University of Nevada, Reno researchers Jeanne and David Zeh of the Department of Biology have received a five-year, $650,000 grant from the National Science Foundation to investigate the effects of natural mitochondrial variation on sperm traits and sperm competitive ability.
Researchers have found mitochondrial mutations to be one of the primary causes of low sperm count and poor sperm mobility in humans. However, in the field of sexual selection, where maternal inheritance of mitochondria may well have its greatest impact, female-limited response to selection has been largely overlooked.
The Zehs’ study promises to fill in some of this knowledge gap in evaluating the importance of maternal inheritance of mitochondria for sexual selection and male adaptation. Mitochondria are the principal energy source of a cell, and convert nutrients into energy as well as performing many other specialized tasks.
The Zehs’ study, which will use a neotropical pseudooscorpion Cordylochernes scorpioides as a model system, will encompass whole-genome mitochondrial sequencing, a comprehensive analysis of the physiological and morphological characteristics of sperm that are likely to be important in competitive ability, a large-scale sperm competition experiment designed to identify the target of selection acting on sperm traits, and a replicated, multi-generation experiment in which the evolutionary response to selection on the trait most important in sperm competition will be assessed using both maternally- and paternally-based selection regimes.
Jeanne Zeh, an assistant professor of biology, and David Zeh, an associate professor of biology, both believe that their study will help refine the efforts to understand mitochondrial effects on male fertility.
“The fundamental insight that strict maternal inheritance of mitochondria constrains the ability of males to respond adaptively to selection has led to major advances in the study of human male infertility,” said Jeanne Zeh, the principal investigator for the study, noting that other studies have also investigated this phenomenon in laboratory mice and domestic fowl. “However, these studies have not assessed the effects of natural mitochondrial DNA variation on male fertility and sperm competitive ability.
“Clearly, more research is needed, particularly on natural populations not subject to the potentially strong effects of genetic drift associated with domestication.”
In addition to their research, the Zehs’ study also includes an interesting outreach component. They plan on working with a local AP biology teacher who will serve as a graduate research assistant on the project, and they will hold a series of workshops and seminars for other local high school science teachers and students that will promote the importance for society of basic research in ecology and evolution.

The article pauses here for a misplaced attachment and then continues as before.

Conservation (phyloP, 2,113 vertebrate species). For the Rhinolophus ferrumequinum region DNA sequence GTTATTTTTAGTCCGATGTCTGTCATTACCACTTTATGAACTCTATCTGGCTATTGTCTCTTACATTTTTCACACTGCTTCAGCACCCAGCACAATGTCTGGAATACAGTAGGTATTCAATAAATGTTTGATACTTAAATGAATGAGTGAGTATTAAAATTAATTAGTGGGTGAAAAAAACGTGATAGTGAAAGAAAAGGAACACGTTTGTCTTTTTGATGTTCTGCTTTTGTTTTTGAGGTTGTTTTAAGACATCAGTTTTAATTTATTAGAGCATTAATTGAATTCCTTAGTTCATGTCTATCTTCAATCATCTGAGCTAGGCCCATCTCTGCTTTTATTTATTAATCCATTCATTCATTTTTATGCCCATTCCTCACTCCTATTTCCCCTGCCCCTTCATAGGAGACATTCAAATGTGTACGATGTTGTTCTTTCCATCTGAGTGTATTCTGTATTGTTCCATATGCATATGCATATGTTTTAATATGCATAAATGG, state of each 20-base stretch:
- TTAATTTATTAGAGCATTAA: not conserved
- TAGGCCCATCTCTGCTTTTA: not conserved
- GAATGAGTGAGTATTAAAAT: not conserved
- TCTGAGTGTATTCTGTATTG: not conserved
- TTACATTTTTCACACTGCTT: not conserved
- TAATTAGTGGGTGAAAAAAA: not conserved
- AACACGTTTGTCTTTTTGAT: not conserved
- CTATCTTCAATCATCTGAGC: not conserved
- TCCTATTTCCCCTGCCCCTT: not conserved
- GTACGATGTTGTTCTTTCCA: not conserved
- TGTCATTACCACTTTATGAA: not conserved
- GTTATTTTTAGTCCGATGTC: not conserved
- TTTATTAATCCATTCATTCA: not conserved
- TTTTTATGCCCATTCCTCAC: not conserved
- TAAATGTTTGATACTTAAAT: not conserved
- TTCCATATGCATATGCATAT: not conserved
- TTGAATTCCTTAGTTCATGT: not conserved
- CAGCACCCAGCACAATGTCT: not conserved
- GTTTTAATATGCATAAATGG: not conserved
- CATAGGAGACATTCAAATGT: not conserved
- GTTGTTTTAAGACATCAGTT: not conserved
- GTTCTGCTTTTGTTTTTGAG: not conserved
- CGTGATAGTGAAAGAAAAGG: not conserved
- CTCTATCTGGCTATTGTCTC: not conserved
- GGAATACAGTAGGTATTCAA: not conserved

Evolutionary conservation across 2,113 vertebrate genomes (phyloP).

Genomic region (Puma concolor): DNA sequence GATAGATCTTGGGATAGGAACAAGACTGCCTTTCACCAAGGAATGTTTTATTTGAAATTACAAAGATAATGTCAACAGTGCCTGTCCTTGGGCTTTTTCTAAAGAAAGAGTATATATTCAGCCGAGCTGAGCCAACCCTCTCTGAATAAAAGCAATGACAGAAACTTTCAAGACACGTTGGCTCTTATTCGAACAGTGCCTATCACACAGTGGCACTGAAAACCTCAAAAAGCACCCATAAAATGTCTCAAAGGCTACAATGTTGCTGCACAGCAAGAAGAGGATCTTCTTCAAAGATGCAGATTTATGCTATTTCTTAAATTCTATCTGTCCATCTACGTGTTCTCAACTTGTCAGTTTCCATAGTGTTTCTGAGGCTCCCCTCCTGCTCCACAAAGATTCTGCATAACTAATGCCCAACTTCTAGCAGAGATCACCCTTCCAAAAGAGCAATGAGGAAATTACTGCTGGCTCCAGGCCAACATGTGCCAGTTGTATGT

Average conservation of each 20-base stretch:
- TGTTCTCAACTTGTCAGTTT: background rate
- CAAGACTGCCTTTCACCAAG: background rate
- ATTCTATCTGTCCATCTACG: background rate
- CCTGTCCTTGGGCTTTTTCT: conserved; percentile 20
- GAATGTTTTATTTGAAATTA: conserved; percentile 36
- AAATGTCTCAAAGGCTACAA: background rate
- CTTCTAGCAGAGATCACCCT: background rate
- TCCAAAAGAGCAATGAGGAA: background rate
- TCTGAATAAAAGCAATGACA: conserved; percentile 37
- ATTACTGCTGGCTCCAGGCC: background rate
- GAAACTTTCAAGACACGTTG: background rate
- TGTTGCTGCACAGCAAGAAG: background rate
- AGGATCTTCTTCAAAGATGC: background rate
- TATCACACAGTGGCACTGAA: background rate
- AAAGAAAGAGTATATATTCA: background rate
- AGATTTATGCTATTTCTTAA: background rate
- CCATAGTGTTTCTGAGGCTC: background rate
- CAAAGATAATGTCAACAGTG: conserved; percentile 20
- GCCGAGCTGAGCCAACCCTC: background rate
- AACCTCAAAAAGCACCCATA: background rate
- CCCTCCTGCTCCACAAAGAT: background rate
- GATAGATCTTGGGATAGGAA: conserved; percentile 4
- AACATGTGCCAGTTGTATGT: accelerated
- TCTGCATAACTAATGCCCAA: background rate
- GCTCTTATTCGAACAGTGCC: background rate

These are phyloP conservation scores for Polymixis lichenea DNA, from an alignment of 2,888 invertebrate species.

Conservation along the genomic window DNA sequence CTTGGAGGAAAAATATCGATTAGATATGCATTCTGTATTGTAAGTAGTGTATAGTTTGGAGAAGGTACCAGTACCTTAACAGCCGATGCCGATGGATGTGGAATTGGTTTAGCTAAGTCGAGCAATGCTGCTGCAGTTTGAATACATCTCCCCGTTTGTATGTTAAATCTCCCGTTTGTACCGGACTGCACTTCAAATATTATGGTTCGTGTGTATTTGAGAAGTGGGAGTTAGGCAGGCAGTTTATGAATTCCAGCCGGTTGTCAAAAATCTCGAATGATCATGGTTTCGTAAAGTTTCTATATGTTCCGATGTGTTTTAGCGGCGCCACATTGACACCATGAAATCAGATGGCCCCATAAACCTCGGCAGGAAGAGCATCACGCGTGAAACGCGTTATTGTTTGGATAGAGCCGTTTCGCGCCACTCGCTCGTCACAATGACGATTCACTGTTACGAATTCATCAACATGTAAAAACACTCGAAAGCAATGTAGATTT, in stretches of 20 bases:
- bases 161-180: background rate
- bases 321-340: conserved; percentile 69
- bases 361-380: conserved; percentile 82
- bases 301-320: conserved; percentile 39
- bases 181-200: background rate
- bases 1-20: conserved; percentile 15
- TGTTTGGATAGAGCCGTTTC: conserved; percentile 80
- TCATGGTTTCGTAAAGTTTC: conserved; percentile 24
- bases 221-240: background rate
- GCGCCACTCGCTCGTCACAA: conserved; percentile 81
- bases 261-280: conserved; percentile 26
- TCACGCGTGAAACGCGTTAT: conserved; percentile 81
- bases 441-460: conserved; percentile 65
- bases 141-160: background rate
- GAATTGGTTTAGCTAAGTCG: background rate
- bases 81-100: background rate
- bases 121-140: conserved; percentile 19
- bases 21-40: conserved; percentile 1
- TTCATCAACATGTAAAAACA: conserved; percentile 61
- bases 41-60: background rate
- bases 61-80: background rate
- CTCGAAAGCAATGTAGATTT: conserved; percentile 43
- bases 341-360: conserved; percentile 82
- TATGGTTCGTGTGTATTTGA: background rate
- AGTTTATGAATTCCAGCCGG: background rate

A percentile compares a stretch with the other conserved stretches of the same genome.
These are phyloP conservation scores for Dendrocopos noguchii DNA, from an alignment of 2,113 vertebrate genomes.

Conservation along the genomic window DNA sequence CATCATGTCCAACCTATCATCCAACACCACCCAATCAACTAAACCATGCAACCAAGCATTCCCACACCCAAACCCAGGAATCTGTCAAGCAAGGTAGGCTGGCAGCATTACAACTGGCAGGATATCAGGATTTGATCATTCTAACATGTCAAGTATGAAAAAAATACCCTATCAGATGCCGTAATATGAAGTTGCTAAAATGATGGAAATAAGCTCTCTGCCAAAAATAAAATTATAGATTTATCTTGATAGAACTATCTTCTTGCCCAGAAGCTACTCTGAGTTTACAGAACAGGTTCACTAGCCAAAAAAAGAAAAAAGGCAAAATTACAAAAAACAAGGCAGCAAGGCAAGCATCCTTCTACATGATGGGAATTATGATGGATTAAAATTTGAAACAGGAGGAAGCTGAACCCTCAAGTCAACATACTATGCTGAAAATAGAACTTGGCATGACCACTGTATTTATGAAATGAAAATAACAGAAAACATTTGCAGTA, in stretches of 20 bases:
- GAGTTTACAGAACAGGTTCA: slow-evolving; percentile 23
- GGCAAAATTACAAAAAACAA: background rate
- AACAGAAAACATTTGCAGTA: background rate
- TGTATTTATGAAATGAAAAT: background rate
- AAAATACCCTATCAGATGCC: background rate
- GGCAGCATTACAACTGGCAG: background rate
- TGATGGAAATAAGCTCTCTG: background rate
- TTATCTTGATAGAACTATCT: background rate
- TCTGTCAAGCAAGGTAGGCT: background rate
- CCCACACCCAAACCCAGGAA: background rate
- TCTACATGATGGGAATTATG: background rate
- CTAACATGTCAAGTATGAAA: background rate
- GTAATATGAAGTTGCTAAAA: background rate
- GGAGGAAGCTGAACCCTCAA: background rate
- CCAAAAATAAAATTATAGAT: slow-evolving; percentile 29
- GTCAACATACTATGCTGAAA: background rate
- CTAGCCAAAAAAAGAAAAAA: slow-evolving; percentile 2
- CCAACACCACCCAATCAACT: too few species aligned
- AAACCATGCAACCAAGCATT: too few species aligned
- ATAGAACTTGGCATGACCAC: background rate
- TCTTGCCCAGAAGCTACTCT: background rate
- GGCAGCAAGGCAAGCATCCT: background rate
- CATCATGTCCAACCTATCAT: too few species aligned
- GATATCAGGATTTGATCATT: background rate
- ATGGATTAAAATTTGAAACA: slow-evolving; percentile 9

John Trent | EurekAlert!
Win-win strategies for climate and food security
02.10.2017 | International Institute for Applied Systems Analysis (IIASA)
The personality factor: How to foster the sharing of research data
06.09.2017 | ZBW – Leibniz-Informationszentrum Wirtschaft
University of Maryland researchers contribute to historic detection of gravitational waves and light created by event
On August 17, 2017, at 12:41:04 UTC, scientists made the first direct observation of a merger between two neutron stars--the dense, collapsed cores that remain...
Seven new papers describe the first-ever detection of light from a gravitational wave source. The event, caused by two neutron stars colliding and merging together, was dubbed GW170817 because it sent ripples through space-time that reached Earth on 2017 August 17. Around the world, hundreds of excited astronomers mobilized quickly and were able to observe the event using numerous telescopes, providing a wealth of new data.
Previous detections of gravitational waves have all involved the merger of two black holes, a feat that won the 2017 Nobel Prize in Physics earlier this month....
Material defects in end products can quickly result in failures in many areas of industry, and have a massive impact on the safe use of their products. This is why, in the field of quality assurance, intelligent, nondestructive sensor systems play a key role. They allow testing components and parts in a rapid and cost-efficient manner without destroying the actual product or changing its surface. Experts from the Fraunhofer IZFP in Saarbrücken will be presenting two exhibits at the Blechexpo in Stuttgart from 7–10 November 2017 that allow fast, reliable, and automated characterization of materials and detection of defects (Hall 5, Booth 5306).
When quality testing uses time-consuming destructive test methods, it can result in enormous costs due to damaging or destroying the products. And given that...
Using a new cooling technique MPQ scientists succeed at observing collisions in a dense beam of cold and slow dipolar molecules.
How do chemical reactions proceed at extremely low temperatures? The answer requires the investigation of molecular samples that are cold, dense, and slow at...
Scientists from the Max Planck Institute of Quantum Optics, using high precision laser spectroscopy of atomic hydrogen, confirm the surprisingly small value of the proton radius determined from muonic hydrogen.
It was one of the breakthroughs of the year 2010: Laser spectroscopy of muonic hydrogen resulted in a value for the proton charge radius that was significantly...
17.10.2017 | Event News
10.10.2017 | Event News
10.10.2017 | Event News
20.10.2017 | Earth Sciences
20.10.2017 | Life Sciences
20.10.2017 | Life Sciences